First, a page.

- Old port of Marseille
- Marseille beaches
- Palaces and castles of Marseille
- Temples and cathedrals
- In the silence of the museum
- Note to shopaholics
- Delicious points on the map
Marseille for three hundred is ideal in all respects. The climate here is very conducive to an active summer vacation on the water, museums generously illustrate the rich cultural and historical component of the southern region of France, and restaurants with Michelin stars lure inveterate gourmets with fashionable novelties in the field of haute cuisine. Fashion in the local society also has weight, and any shopping trip can turn into an exciting walk with a lot of positive impressions.
In short, the question of where to go in Marseille can be answered in a long and detailed way, although its residents recommend starting from the Old Port - the symbol and main attraction of the largest southern city of France.
Old port of Marseille
It is interesting to be on the seashore in Marseille at any time of the day. At dawn, fishing boats with fresh catch come to the port. By lunchtime, cafes and restaurants start to draw with the aroma of freshly prepared bouillabaisse. In the evening, crowds of enthusiastic tourists, impressed by the tightness of the stone sack in the Chateau d'If, go ashore after a sea excursion and take tables overlooking the bay and yachts.
The boulevard La Canbière leads to the Vieux Port; religious buildings are located near the port, which invariably occupy the first lines in the list of attractions in Marseille. The very same port in ancient times became the place where the city began. In the VI century. BC NS. Greek colonists landed on the coast of the Bay of Marseilles, who founded a settlement called Massalia.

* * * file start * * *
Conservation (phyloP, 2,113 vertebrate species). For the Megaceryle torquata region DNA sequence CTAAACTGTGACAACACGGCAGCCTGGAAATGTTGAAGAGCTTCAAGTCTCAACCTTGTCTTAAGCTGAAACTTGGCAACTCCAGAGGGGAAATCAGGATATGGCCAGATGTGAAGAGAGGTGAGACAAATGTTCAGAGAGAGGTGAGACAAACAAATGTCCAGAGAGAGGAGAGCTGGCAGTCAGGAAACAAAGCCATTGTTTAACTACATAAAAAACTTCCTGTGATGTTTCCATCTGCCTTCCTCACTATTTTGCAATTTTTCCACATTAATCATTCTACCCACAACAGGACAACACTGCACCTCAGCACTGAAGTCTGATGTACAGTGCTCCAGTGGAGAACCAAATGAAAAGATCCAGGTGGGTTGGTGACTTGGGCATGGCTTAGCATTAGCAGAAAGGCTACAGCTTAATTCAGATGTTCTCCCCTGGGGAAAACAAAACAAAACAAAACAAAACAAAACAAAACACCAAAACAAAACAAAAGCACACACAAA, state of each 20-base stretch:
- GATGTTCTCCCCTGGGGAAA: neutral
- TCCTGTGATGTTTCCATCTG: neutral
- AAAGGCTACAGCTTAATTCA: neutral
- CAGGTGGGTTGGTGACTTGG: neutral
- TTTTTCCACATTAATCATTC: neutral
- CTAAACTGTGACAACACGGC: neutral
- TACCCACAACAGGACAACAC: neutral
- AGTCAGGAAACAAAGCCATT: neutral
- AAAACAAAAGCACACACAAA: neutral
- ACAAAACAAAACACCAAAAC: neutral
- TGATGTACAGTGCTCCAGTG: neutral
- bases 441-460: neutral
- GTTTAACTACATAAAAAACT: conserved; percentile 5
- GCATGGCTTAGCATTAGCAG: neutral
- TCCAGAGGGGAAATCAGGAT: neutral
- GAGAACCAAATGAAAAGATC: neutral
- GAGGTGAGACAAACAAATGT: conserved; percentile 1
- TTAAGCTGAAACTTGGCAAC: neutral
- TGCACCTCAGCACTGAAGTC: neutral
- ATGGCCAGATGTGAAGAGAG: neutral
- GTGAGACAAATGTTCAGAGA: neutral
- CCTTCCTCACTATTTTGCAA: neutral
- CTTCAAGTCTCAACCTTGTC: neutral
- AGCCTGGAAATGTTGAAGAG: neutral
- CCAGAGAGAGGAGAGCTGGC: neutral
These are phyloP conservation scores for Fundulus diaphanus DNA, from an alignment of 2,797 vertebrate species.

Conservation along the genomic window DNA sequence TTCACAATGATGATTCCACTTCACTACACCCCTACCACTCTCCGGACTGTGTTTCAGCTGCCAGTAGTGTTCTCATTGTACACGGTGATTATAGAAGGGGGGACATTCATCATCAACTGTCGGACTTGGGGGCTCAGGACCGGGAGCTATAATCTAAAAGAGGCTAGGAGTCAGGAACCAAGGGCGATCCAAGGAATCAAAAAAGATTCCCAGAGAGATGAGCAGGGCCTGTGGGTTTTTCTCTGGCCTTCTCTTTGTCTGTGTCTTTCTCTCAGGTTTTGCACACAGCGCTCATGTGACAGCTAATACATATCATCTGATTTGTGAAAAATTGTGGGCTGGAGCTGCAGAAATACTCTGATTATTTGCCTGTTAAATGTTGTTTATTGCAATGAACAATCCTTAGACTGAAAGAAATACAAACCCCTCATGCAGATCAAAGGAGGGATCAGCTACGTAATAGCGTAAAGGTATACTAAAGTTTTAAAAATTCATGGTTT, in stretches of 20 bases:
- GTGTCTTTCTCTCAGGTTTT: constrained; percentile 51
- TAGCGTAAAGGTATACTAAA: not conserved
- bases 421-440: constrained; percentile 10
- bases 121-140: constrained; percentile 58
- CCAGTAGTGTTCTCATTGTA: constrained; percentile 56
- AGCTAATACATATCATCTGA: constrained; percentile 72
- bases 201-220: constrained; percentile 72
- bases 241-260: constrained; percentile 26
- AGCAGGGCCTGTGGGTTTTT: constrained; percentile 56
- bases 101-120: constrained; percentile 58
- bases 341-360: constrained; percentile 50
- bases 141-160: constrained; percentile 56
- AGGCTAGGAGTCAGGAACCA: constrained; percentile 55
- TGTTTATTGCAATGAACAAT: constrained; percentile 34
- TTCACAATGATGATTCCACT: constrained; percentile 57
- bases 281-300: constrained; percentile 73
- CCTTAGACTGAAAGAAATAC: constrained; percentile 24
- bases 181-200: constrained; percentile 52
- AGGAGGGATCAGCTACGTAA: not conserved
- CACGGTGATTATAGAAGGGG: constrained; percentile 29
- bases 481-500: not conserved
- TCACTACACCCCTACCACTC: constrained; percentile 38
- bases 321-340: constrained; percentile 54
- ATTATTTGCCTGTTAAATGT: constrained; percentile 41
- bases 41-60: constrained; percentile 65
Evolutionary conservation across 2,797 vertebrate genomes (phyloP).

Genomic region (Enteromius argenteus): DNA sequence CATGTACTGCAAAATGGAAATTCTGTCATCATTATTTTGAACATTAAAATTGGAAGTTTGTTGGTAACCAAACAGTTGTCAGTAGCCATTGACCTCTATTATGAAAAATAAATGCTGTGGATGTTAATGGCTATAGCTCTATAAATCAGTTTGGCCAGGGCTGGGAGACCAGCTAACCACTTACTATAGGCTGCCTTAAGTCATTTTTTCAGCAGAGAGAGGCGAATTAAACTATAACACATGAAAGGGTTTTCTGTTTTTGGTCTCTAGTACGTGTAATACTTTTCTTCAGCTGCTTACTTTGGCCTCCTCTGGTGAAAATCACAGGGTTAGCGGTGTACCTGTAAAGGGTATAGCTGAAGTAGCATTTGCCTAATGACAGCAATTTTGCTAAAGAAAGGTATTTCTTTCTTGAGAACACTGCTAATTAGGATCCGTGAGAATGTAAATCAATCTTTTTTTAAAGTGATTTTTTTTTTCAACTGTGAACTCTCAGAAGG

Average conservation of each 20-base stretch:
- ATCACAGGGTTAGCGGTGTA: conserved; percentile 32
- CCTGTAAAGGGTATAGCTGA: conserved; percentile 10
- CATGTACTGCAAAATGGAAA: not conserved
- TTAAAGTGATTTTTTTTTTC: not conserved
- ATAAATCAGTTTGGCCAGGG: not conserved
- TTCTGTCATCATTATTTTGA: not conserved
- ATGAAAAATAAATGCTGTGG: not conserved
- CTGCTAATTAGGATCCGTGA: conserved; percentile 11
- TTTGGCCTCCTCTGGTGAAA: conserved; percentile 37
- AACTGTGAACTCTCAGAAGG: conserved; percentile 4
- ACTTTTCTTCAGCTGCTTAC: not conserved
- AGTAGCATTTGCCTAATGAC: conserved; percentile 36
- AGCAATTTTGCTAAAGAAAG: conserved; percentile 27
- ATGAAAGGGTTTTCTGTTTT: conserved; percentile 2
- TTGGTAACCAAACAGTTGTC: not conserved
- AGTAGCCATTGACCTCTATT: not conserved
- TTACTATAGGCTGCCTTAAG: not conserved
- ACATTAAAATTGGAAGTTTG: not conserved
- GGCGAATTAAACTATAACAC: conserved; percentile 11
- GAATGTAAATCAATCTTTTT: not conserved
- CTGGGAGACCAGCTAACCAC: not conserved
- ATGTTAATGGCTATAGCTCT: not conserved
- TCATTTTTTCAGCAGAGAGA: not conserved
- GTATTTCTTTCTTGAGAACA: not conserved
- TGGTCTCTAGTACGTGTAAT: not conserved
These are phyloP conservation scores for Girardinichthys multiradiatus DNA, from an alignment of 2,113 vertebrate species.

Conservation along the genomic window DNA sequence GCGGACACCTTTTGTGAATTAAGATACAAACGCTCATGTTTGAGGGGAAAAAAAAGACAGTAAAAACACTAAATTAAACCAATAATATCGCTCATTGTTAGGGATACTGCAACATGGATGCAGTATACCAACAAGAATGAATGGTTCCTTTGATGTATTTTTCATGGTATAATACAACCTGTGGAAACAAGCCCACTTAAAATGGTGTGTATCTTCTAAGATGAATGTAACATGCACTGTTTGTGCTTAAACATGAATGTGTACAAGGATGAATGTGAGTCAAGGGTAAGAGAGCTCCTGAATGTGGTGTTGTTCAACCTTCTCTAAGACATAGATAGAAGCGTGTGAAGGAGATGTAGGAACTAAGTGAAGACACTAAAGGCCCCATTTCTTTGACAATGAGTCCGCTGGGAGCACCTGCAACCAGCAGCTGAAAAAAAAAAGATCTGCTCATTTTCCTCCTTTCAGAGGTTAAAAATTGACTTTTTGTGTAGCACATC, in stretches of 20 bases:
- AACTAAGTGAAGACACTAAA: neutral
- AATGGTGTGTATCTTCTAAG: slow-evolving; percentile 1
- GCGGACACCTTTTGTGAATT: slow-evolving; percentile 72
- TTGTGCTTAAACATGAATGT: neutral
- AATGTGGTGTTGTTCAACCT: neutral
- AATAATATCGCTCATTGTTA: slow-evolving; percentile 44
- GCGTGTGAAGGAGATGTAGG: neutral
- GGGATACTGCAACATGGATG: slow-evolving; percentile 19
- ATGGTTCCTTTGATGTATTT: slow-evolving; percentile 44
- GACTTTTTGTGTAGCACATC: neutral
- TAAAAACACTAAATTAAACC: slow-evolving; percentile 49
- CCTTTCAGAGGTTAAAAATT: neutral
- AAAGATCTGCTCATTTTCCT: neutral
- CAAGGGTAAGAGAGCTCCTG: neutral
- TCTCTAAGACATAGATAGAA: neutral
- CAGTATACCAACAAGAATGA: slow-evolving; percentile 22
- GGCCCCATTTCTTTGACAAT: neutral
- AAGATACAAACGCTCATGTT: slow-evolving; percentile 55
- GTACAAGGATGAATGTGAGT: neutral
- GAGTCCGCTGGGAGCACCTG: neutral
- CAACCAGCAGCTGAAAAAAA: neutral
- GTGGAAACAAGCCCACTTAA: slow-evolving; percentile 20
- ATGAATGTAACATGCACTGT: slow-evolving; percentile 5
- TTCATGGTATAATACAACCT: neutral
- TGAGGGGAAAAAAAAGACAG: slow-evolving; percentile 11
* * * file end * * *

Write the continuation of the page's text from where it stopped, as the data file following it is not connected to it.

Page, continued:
A port city, Marseille is hardly the ideal destination for a beach holiday. And yet it is quite possible to refresh yourself in the sea and sunbathe on the Marseilles coast. It is only important to be in the city at a time when the purity of the water in the sea suits the local regulatory authorities.
The complex of Marseille beaches is called Prado. They were poured in the 70s of the last century, when the mayor's office was puzzled by the lack of places for active recreation in the city by the sea. The du Prado are comfortably equipped with sports grounds, changing rooms, children's play areas and showers. On Marseille's beaches, you can play volleyball, go sailing, rent canoes or water skis, and even scuba dive. You can freely use the beach space, but you will have to pay for the entrance to some infrastructure facilities.
Palaces and castles of Marseille
Tourist guides call Marseille the pearl of France and the cultural and historical center of the southern part of the Old World. The city even became a European cultural capital, and therefore you can create an interesting route here both independently and with the help of professional guides:
- The Longchamp Palace has been on the list of landmarks since the middle of the 19th century, when the completion of its construction marked the appearance of the city canal. Marseille received water, and admirers of beauty - an architectural masterpiece. In the palace, expositions of two museums are open, an observatory works, and in the park a complex of fountains richly decorated with sculptural compositions is worthy of attention.